• Iambic Pentameter:  five beats of alternating unstressed and stressed syllables; ten syllables per line.

  • Examples of Iambic Pentameter:

    'So fair / and foul / a day / I have / not seen'

    'The course / of true / love nev/er did / run smooth'

Fun fact 1

Fun Fact 1

  • Was Shakespeare popular during his own time?

    Yes or No?


    Unlike many famous artists and poets he was a well known performer for Queen Elizabeth I.

Fun fact 2

Fun Fact 2

  • How many plays did Shakespeare write?



    Can you name at least 5?

Shakespeare s plays

Shakespeare’s Plays


Antony and CleopatraCoriolanusHamletJulius CaesarKing LearMacbethOthelloRomeo and JulietTimon of AthensTitus AndronicusTroilus and Cressida



Henry IV, Part IHenry IV, Part IIHenry VHenry VI, Part IHenry VI, Part IIHenry VI, Part IIIHenry VIIIKing JohnPericlesRichard IIRichard III


All's Well That Ends WellAs You Like ItComedy of ErrorsLove's Labour's LostMeasure for MeasureMerchant of VeniceMerry Wives of WindsorMidsummer Night's DreamMuch Ado about NothingTaming of the ShrewTempestTwelfth NightTwo Gentlemen of VeronaWinter's Tale

Fun fact 3

Fun Fact 3

  • Did Shakespeare invent words?

    Yes or No?


    One of the words he invented was “assassination”. He is said to have a vocabulary of 29,066 words when the average person is said to only have 2,000. He was literally a walking dictionary!

Journal entry

Journal Entry

  • Describe what it’s like going to the movies today. Please answer ALL the questions below!

  • *What is the food like?

  • *What are the ticket prices?

  • *How are seating arrangements?

  • *What is the sound like?

  • *Where do you prefer to sit?

  • *Why do you go to the movies?

  • *Who do you usually go to the movies with?

  • *What is your favorite genre of movie? (i.e. drama, comedy, romance, action, etc)

Shakespeare s globe theatre

Shakespeare’s Globe Theatre

The globe theatre

The Globe Theatre

  • Also known as the Shakespeare Globe Theatre

    • One of most famous playhouses ever

    • The primary location Shakespeare performed many of his greatest plays

  • Construction

    • Built from oak and stolen playhouse frames

    • 3 story building

    • Holds 3000

    • Co-owned by William Shakespeare

Tickets and seating

Tickets and Seating

  • “The Cheap Seats”

    • 1 cent! (roughly 10 % of a worker’s daily wage)

    • Standing room only in the yard at the center of the playhouse

    • Located nearest the stage, at eye level

    • Exposed, similar to a present day stadium

  • “Best seats in the house”

    • Only 2 cents!

    • Seating provided

    • Located in the playhouse’s 3 circular galleries

Watching a play

Imagination required of the audience:




Poor acoustics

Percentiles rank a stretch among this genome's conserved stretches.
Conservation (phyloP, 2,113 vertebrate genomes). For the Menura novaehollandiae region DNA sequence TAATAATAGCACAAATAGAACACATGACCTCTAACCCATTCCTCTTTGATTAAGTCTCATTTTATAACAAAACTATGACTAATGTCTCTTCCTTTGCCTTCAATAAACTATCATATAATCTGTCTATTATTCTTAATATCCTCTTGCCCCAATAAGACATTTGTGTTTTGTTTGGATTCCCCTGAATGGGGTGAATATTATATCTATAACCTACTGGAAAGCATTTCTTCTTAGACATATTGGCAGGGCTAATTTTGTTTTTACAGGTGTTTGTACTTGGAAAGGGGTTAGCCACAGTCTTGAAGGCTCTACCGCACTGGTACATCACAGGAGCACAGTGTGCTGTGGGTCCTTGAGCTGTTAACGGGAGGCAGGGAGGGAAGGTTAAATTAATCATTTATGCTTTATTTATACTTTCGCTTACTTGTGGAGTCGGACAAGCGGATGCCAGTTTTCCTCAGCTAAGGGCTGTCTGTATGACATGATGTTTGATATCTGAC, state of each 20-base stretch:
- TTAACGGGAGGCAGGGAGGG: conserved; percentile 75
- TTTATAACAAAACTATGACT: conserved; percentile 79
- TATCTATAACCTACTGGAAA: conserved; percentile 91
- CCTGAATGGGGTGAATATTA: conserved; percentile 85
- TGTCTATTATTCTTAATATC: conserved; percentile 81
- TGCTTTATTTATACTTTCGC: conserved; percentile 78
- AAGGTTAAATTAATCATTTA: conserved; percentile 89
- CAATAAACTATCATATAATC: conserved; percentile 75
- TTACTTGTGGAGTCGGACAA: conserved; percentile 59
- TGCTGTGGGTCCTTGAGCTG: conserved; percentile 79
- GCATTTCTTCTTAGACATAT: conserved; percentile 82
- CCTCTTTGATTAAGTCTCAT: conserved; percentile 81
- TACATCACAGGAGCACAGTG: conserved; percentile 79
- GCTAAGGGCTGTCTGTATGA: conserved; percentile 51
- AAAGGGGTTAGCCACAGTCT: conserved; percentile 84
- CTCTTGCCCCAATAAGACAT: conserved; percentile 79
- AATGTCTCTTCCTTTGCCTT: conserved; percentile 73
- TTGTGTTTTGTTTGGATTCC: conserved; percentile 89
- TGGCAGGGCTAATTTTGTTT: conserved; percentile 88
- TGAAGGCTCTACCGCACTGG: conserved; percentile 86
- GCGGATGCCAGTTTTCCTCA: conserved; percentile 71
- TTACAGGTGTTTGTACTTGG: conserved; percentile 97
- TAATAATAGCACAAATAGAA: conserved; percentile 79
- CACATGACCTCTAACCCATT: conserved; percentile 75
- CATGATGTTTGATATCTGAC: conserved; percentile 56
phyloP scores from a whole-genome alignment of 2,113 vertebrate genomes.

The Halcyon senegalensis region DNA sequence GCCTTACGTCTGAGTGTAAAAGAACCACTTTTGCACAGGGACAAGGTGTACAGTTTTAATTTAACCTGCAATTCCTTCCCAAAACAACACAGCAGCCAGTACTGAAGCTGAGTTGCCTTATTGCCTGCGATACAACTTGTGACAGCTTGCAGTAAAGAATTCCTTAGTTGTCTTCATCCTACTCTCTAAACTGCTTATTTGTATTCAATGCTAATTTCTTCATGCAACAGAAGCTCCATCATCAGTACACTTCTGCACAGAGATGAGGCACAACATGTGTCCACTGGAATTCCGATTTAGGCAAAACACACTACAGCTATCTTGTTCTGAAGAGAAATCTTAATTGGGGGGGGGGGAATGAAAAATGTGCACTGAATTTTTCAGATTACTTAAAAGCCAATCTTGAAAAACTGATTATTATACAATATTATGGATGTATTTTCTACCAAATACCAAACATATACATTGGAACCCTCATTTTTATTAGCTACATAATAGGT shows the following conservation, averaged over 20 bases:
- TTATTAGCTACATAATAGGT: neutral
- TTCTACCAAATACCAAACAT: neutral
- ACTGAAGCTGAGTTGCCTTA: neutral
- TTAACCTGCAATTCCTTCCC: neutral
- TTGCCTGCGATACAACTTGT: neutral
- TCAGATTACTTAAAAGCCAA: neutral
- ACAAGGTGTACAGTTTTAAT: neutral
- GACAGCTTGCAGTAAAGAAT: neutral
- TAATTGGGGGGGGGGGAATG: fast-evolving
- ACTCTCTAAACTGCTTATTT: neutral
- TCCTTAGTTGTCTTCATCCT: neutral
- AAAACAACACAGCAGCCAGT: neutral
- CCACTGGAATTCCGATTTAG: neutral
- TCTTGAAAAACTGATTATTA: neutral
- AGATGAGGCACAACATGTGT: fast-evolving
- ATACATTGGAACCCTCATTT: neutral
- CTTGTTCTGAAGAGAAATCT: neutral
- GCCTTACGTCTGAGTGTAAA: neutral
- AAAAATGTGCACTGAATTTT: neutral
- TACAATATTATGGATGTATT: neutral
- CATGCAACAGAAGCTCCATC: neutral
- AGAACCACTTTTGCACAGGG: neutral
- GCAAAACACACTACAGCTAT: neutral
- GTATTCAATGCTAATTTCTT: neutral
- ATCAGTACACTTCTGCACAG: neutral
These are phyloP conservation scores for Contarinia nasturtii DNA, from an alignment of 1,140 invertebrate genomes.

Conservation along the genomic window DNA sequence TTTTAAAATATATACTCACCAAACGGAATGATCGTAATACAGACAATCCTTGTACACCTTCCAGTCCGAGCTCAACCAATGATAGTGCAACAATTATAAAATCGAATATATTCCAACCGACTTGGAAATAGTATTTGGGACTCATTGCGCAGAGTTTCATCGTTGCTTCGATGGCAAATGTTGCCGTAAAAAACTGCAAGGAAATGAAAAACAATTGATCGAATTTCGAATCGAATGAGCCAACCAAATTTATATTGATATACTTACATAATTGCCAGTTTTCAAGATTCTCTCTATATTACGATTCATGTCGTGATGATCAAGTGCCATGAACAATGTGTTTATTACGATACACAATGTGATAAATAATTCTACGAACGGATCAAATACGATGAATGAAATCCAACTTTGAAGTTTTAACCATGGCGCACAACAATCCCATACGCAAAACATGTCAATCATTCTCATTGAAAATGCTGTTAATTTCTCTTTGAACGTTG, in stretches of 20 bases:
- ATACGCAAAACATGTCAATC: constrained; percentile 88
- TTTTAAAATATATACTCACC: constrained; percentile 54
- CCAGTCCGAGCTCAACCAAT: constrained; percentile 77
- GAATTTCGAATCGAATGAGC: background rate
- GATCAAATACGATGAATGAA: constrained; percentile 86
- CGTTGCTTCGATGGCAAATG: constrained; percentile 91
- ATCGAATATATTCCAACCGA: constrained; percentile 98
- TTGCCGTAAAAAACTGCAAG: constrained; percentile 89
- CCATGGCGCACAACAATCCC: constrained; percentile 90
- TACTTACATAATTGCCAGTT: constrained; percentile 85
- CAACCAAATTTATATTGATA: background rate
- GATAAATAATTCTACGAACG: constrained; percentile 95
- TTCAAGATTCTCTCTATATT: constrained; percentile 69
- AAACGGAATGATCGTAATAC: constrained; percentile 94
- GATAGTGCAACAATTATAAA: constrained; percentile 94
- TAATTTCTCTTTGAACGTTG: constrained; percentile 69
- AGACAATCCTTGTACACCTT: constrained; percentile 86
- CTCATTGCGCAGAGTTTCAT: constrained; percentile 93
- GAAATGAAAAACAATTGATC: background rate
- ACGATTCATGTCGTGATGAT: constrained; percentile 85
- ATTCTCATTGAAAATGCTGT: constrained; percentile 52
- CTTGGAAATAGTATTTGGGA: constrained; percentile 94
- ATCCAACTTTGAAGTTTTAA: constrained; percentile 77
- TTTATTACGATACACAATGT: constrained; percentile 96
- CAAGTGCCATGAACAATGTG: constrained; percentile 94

Few if any props.

To compensate-

Actors exaggerated movements

Shouted lines to be heard by all

Watching a Play


Because there was no artificial lighting, plays typically occurred in the early afternoon, lasting from 2 pm until roughly 4 or 5 pm.


Burnt to the ground

Burnt to the ground

  • Burnt to the Ground June 29th, 1613

    • Occurred during a performance of Henry VIII

    • Caused by cannon fired during the play

      • Cannon ignited the straw roof on fire

  • Rebuilt one year later

    • Reopened at a new location (opposite side of the Thames river) in 1614

    • Straw roof replaced with tile

  • Remains open today

What we eat what they ate

What we eat, what they ate.

  • Today at the movies we eat popcorn, candy, nachos, soda etc.

  • Is this healthy?

    Yes or No


Did you say hazelnut

Did you say hazelnut?

  • This is what the Elizabethans would munch on while enjoying a play at the Globe.

  • Also known as Filberts or Cob nuts depending on their country of origin.

  • They contain a high proportion of essential oils and a well-balanced mixture of vitamins and minerals.

Vitamin a b and e

Vitamin A, B and E

  • Hazelnuts contain a high concentration of Vitamin E and Vitamin A

    • Vitamin E removes toxins from your body.

    • Vitamin A is a natural antioxidant and also has cancer preventing properties.

  • Hazelnuts also contain Vitamins B5 and B6.

    • Vitamin B5 and B6, when consumed in appropriate amounts, are used by the body to produce energy.

  • Moreover, hazelnuts are an excellent source of minerals such as manganese, selenium, and zinc.

    • Minerals are essential in the body’s everyday function.

Mmmm popcorn


Why is movie theater popcorn so much worse than the supermarket variety?

  • Movie theaters use trans fats to pop popcorn (saturated coconut oil)

  • Trans fats greatly contribute to heart disease, the number one cause of death in the United States

  • Unsaturated fats are liquids (cooking oil)

  • Saturated fats are solids at room temperature (butter)

  • Trans fats are unsaturated fat that has been chemically engineered into a solid that look just like saturated fats (margarine)

Theatre popcorn

Theatre Popcorn

  • X Rated- AMC, Edwards, Hoyts, Regal, United Artists

    • Partially Hydrogenated Oils (Trans Fat)

  • R Rated- Carmike, CineMark, Cineplex Odeon, Loews, Multiplex, Muvico, Showcase

    • Saturated Fats (Butter)

  • PG Rated- Century, GKC

    • Unsaturated Fats (Vegetable Oil)

  • G Rated- Your Theater (assuming you can sneak some in)

    • Air-Popped (No added fats)

      The big theaters use trans-fat because it comes in a small package!

      Liquids converted to solids pack smaller than the original liquid!

Are you a health nut

Are You a Health Nut?

  • Were the Elizabethan’s healthier than you are now?

  • Does this make you think about your own eating habits when you go to the movies or even in your daily life?